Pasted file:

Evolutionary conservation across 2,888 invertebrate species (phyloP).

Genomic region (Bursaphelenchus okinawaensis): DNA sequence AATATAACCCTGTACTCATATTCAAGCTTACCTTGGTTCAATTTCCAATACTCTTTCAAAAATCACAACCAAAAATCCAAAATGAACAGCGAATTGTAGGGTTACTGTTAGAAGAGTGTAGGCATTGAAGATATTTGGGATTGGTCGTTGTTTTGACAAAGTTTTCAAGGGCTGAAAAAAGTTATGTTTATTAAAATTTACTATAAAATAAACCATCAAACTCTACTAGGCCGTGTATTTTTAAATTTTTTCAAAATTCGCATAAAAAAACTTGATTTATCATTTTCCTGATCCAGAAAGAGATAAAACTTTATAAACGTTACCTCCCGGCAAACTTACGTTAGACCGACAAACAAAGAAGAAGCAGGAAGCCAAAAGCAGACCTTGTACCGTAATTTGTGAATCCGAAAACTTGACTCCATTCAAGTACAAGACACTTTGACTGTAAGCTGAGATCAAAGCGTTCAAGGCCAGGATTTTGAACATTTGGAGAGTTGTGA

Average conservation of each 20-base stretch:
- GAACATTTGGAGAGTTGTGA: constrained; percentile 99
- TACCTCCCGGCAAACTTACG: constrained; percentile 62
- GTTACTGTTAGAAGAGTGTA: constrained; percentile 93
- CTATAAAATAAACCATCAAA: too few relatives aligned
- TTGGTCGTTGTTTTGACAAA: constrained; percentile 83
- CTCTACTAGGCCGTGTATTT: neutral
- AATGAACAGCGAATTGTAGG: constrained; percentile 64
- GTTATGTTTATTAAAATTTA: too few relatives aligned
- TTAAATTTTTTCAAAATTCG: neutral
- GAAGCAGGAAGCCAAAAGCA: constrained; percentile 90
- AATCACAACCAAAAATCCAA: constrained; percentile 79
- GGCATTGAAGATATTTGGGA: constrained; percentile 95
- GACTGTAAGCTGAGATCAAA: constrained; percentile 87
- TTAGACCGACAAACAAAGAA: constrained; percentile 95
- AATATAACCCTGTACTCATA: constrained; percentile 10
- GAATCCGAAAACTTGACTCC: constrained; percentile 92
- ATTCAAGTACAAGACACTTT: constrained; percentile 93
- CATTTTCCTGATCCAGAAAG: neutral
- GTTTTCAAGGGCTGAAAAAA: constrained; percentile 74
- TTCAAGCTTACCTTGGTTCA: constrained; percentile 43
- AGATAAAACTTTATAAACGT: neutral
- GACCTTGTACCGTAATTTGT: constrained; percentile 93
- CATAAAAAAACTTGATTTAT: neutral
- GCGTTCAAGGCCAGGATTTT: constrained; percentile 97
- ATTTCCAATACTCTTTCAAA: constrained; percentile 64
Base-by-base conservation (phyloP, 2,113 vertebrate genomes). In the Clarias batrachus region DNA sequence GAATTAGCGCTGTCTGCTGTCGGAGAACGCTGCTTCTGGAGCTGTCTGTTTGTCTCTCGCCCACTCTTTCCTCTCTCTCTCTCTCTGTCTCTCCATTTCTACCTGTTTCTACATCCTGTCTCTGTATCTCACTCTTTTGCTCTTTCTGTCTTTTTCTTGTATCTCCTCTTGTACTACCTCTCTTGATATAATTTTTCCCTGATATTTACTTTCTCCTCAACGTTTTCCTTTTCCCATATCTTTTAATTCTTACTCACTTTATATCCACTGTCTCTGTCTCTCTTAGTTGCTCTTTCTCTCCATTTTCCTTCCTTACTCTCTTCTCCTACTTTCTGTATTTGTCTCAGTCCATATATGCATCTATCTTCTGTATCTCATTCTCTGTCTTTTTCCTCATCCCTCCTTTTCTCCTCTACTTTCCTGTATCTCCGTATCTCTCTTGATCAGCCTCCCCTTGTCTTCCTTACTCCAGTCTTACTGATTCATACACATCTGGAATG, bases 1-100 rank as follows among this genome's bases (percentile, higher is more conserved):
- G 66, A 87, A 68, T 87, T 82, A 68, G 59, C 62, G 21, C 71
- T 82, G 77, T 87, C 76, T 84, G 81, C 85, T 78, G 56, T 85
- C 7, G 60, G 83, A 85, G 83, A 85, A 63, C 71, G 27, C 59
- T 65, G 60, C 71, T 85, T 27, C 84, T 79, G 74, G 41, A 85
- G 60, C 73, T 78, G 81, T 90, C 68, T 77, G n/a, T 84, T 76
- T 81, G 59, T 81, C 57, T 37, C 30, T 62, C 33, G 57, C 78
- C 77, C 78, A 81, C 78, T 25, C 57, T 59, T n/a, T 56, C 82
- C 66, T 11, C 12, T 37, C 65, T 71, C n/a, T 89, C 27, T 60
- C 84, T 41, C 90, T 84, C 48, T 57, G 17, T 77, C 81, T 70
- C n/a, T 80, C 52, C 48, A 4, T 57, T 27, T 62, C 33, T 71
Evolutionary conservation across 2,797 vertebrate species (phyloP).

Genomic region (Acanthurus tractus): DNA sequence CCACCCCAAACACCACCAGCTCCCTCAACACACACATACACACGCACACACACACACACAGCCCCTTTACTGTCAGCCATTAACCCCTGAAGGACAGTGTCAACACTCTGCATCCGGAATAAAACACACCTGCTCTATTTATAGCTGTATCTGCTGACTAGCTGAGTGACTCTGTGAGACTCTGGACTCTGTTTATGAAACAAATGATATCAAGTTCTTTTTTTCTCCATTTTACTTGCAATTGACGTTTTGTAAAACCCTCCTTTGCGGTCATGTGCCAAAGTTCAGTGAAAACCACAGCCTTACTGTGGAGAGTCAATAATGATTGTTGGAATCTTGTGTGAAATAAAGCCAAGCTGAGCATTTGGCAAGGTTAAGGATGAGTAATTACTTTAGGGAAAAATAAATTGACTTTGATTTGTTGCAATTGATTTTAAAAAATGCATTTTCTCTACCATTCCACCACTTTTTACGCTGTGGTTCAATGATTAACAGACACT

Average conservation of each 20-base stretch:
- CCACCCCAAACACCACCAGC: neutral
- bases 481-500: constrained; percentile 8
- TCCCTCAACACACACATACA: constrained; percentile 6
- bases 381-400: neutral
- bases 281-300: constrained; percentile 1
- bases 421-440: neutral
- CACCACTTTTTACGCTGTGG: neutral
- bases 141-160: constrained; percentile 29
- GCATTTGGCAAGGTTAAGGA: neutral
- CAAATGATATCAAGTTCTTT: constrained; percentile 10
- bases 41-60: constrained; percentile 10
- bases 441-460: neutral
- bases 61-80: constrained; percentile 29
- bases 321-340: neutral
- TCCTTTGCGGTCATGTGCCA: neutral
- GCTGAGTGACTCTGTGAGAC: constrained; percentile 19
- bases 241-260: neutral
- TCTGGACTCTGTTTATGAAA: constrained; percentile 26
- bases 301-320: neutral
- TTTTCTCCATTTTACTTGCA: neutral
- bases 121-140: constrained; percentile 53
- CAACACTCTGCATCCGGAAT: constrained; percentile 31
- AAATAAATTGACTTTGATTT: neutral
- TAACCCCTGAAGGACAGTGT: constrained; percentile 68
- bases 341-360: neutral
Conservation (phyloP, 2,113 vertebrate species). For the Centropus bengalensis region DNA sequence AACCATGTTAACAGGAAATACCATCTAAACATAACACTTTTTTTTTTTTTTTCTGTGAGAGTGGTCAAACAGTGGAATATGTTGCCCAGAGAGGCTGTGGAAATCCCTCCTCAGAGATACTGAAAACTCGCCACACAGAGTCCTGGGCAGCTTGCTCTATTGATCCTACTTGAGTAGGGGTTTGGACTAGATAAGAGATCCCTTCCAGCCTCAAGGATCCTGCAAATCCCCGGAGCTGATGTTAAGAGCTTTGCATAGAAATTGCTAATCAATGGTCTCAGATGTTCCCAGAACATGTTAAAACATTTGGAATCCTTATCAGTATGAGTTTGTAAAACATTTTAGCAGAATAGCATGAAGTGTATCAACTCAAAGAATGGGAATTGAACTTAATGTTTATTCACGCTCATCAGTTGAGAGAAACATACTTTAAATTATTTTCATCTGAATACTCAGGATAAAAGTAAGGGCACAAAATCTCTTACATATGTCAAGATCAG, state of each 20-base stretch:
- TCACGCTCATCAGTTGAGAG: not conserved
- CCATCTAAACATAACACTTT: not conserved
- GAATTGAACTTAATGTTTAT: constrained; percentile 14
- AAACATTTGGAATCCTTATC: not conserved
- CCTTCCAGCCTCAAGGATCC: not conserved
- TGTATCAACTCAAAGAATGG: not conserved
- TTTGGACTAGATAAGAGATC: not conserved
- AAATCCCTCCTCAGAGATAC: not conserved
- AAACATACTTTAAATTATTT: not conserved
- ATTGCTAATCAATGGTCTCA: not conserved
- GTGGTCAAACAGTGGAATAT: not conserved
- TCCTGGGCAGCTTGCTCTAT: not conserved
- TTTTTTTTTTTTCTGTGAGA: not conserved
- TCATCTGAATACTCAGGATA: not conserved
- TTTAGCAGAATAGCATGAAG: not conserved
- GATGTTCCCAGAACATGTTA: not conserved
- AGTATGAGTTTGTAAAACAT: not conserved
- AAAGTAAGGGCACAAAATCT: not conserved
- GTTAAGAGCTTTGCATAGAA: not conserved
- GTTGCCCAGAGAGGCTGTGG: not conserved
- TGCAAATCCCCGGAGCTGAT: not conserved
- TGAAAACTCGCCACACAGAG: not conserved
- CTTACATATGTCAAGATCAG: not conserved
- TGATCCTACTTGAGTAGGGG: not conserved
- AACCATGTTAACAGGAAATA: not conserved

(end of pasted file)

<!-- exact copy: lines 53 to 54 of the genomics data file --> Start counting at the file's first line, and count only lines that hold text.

- bases 41-60: constrained; percentile 10
- bases 441-460: neutral